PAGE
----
Free Newsletters - Space - Defense - Environment - Energy - Solar - Nuclear
..
. 24/7 Space News .




TIME AND SPACE
NASA's NuSTAR Sees Rare Blurring of Black Hole Light
by Staff Writers
Washington DC (SPX) Aug 13, 2014


The regions around supermassive black holes shine brightly in X-rays. Some of this radiation comes from a surrounding disk, and most comes from the corona, pictured here in this artist's concept as the white light at the base of a jet. This is one of a few possible shapes predicted for coronas. Image courtesy NASA/JPL-Caltech. For a larger version of this image please go here.

NASA's Nuclear Spectroscopic Telescope Array (NuSTAR) has captured an extreme and rare event in the regions immediately surrounding a supermassive black hole. A compact source of X-rays that sits near the black hole, called the corona, has moved closer to the black hole over a period of just days.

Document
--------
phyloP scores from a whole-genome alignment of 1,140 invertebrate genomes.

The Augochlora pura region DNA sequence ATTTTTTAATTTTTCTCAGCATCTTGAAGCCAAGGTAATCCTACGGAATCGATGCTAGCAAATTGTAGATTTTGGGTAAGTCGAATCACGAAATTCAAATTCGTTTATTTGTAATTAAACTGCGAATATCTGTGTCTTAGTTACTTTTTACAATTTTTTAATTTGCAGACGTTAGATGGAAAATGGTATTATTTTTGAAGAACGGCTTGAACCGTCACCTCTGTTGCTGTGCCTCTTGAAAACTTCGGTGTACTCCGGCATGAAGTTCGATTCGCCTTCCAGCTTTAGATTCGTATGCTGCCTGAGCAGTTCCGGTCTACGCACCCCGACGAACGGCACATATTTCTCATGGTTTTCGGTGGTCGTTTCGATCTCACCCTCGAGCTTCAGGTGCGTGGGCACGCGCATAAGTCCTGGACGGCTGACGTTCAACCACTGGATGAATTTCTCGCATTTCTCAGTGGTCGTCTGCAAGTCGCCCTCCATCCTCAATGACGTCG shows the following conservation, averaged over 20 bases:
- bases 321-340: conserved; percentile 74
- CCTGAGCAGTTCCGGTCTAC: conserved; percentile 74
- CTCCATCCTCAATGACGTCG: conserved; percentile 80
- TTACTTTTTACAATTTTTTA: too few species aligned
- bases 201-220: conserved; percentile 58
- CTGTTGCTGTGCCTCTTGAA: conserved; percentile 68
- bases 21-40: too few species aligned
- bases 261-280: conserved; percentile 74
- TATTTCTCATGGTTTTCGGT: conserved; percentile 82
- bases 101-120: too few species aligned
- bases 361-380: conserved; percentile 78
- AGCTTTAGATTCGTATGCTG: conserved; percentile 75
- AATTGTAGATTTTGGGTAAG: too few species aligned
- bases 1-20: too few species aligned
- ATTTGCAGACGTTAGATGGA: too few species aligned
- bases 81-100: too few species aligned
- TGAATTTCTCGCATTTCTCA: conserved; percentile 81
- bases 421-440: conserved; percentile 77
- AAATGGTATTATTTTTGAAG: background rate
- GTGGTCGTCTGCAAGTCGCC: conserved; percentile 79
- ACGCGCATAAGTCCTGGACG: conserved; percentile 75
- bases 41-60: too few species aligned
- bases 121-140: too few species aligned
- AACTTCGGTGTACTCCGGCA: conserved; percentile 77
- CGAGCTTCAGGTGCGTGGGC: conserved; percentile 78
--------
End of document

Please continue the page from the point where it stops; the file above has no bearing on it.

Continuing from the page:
"The corona recently collapsed in toward the black hole, with the result that the black hole's intense gravity pulled all the light down onto its surrounding disk, where material is spiraling inward," said Michael Parker of the Institute of Astronomy in Cambridge, United Kingdom, lead author of a new paper on the findings appearing in the Monthly Notices of the Royal Astronomical Society.

As the corona shifted closer to the black hole, the gravity of the black hole exerted a stronger tug on the X-rays emitted by it. The result was an extreme blurring and stretching of the X-ray light. Such events had been observed previously, but never to this degree and in such detail.